"Literary critics make natural detectives," says Maud Bailey, heroine ofa mystery where the clues lurk in university libraries, old letters, and dusty journals. Together with Roland Michell, a fellow academic and accidental sleuth, Maud discovers a love affair between the two Victorian writers the pair has dedicated their lives to studying: Randolph Ash, a literary great long assumed to be a devoted and faithful husband, and Christabel La Motte, a lesser-known "fairy poetess" and chaste spinster. At first, Roland and Maud's discovery threatens only to alter the direction of their research, but as they unearth the truth about the long-forgotten romance, their involvement becomes increasingly urgent and personal. Desperately concealing their purpose from competing researchers, they embark on a journey that pulls each of them from solitude and loneliness, challenges the most basic assumptions they hold about themselves, and uncovers their unique entitlement to the secret of Ash and La Motte's passion.

    Winner of the 1990 Booker Prize--the U.K.'s highest literary award--Possession is a gripping and compulsively readable novel. A.S. Byatt exquisitely renders a setting rich in detail and texture. Her lush imagery weaves together the dual worlds that appear throughout the novel--the worlds of the mind and the senses, of male and female, of darkness and light, of truth and imagination--into an enchanted and unforgettable tale of love and intrigue. --Lisa Whipple ... Read more

    Reviews (188)

    5-0 out of 5 stars Addictive and Scholarly
    I never thought Possession would be the gripping, breathtaking novel it is when I first started reading it. After zipping through the first half , however, I began to realize Possession was more than just a romance, or just a critique on Victorian literature. The story is about two Victorian researchers, Maud and Roland who stumble upon a letter written by reputed Victorian Poet Ash, an uncontroversial figure believed to have led a smooth, rather bland, life. What follows is a series of inter-related clues that lead the two researchers into an unsolved literary mystery, which points on to a romantic relationship between Ash and a lesser known poet Christabel. The plot is taut and beautifully balanced and goes on to discuss the sexual-mores of the Victorians; their suppressions; their cravings.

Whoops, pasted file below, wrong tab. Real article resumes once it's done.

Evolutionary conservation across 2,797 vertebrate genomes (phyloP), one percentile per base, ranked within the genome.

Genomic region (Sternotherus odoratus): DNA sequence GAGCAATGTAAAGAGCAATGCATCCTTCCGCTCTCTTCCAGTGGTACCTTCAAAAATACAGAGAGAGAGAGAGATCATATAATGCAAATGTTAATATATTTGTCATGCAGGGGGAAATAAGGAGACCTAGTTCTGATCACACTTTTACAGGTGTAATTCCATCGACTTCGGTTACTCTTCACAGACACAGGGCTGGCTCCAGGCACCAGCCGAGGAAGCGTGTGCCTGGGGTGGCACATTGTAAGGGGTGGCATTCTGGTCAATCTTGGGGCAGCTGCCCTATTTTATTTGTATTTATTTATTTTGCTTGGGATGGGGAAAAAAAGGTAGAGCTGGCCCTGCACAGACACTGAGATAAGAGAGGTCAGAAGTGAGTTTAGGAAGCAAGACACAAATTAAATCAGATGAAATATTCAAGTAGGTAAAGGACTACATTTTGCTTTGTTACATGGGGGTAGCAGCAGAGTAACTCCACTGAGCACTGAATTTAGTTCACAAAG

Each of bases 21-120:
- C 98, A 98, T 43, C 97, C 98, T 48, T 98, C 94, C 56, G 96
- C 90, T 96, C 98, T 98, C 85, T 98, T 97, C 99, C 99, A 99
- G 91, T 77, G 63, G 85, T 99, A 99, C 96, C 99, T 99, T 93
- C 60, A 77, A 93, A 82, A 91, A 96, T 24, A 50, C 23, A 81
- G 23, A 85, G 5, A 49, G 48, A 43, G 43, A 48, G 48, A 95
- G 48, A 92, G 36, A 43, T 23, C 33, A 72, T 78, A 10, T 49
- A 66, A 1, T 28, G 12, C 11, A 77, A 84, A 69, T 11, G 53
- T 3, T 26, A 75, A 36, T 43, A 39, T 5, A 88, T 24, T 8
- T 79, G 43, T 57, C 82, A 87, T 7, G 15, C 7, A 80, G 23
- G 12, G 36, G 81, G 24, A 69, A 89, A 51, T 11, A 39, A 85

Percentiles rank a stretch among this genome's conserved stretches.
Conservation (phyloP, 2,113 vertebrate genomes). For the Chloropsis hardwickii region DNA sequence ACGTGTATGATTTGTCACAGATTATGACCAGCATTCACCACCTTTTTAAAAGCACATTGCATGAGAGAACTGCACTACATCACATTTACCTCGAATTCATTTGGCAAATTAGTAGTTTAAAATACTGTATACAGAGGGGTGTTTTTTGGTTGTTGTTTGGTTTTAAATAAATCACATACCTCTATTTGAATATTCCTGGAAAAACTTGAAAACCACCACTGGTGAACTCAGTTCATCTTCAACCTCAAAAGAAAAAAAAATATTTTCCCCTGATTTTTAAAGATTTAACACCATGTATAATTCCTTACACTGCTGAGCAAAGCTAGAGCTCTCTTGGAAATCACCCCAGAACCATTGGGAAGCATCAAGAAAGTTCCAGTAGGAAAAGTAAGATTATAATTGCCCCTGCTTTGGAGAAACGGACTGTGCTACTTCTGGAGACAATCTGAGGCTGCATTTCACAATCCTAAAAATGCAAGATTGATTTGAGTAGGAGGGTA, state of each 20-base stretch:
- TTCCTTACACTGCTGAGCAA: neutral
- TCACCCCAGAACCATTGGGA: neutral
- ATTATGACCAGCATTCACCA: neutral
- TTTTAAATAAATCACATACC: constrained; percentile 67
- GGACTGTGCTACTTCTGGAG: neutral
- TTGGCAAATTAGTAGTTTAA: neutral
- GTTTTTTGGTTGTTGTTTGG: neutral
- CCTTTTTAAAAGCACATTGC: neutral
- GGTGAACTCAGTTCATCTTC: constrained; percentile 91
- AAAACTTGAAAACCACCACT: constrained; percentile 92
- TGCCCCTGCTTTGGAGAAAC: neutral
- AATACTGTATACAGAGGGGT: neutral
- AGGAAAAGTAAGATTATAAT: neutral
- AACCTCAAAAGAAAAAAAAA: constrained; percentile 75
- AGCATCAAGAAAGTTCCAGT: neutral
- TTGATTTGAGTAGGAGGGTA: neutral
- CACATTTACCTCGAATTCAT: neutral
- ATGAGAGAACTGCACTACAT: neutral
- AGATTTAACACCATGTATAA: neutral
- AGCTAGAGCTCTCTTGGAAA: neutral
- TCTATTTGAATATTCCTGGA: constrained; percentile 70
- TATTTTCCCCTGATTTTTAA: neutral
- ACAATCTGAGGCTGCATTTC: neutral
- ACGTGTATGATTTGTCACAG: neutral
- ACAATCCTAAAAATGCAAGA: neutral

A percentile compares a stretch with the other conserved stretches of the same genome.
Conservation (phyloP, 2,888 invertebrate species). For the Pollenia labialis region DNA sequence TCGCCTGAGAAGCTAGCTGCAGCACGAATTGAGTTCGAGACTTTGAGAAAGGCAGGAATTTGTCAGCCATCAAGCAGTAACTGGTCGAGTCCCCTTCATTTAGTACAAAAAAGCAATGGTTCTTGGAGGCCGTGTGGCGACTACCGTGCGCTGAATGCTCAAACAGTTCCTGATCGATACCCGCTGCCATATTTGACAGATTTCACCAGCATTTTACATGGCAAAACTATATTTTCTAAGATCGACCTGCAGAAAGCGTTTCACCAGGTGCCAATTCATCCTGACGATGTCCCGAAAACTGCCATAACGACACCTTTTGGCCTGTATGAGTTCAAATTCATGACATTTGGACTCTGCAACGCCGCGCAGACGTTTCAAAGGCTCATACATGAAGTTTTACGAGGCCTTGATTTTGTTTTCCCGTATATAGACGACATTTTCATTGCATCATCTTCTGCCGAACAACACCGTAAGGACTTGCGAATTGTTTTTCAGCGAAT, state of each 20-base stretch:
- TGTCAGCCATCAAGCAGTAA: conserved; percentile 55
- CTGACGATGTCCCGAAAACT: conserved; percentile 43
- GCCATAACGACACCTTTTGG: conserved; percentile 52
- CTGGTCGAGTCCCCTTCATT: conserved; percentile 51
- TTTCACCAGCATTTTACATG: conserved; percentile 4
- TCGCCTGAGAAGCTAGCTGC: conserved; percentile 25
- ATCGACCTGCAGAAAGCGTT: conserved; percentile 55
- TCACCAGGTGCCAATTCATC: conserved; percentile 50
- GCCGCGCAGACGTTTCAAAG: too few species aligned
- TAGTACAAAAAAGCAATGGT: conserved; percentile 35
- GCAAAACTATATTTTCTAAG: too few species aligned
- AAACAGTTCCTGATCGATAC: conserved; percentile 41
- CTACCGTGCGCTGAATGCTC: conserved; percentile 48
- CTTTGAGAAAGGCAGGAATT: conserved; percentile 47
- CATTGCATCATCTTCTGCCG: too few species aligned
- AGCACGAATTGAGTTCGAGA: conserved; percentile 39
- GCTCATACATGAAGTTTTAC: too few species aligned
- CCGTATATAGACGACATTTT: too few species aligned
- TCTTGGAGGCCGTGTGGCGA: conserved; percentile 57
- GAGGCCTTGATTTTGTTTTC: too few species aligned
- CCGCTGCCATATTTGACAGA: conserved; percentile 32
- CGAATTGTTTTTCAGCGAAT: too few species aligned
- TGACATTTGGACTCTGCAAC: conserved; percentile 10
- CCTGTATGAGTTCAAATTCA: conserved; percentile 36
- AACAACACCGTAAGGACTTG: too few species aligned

The way the incidents fall in to place, perfectly, makes the story rather improbable at times, but the beauty of the whole novel is in its stunning imagery and the way the romance between the two Victorian poets blends with that of the two scholars who try to unravel the mysterious relationship between them. The balanced, masterly ending, unlike many books of today, is a real treat. The first half may not be very interesting, but once you cross the first half, the book is simply addictive.

    5-0 out of 5 stars SEE THE FILM TOO
    Great book. Did you know that there was a movie made of this book ?It is also called "Possession".It is available on DVD. It was the only time I have sat in a theater ,totally undone,helplessly crying my eyes out and sobbing. It will MOVE you. The movie was so beautifully done,so incredibly romantic and heartbreakingly, hauntingly beautiful.And if any part of it reminds you,like it did me, of any person or past relationship then you will REALLY need a box of tissue and a good rest afterwards. It's worth it but you will not be the same afterwards. Poetic beyond anything I've ever seen.

    5-0 out of 5 stars Literature with a Capital "L"
    It should be shouted from all the rooftops in the land that A.S. Byatt is an author of true insight and genius. She manages to create the present, the past, and the all the characters therein AND their poems and letters, each with a distinctive voice. Sure, the plot seems to stop dead at points where pages of someone's epic poem are inserted, but read them, they are SO worth it! (And they provide powerful insight into the character's mind and prowess as an author.) ... Read more

    Isbn: 0679735909
    Subjects:  1. Collectors and collecting    2. England    3. Fiction    4. Fiction - General    5. Literary    6. Literary historians    7. Manuscripts    8. Poets    9. Romance - General    10. Fiction / Literary    11. Reading Group Guide   


    $11.20

    How Parliament Works
    by Paul Silk, R. H. Walters
    Paperback (01 June, 1998)
    list price: $27.99 -- our price: $27.99
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    Isbn: 0582327458
    Sales Rank: 371037
    Subjects:  1. Europe - Great Britain - General    2. General    3. Government - Comparative    4. Government - Legislative Branch    5. Governmental Structures    6. Great Britain    7. Great Britain.    8. Parliament    9. Political Science    10. Politics - Current Events    11. Politics/International Relations   


    $27.99

    Notes from a Small Island
    by Bill Bryson
    Average Customer Review: 4.0 out of 5 stars
    Paperback (01 May, 1997)
    list price: $14.00 -- our price: $11.20
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    Editorial Review

    Reacting to an itch common to Midwesterners since there's been a Midwest from which to escape, writer Bill Bryson moved from Iowa to Britain in 1973. Working for such places as Times of London, among others, he has lived quite happily there ever since. Now Bryson has decided his native country needs him--but first, he's going on a roundabout jaunt on the island he loves.

    Britain fascinates Americans: it's familiar, yet alien; the same in some ways, yet so different. Bryson does an excellent job of showing his adopted home to a Yank audience, but you never get the feeling that Bryson is too much of an outsider to know the true nature of the country. Notes from a Small Island strikes a nice balance: the writing is American-silly with a British range of vocabulary. Bryson's marvelous ear is also in evidence: "... I noted the names of the little villages we passed through--Pinhead, West Stuttering, Bakelite, Ham Hocks, Sheepshanks ..." If you're an Anglophile, you'll devour Notes from a Small Island. ... Read more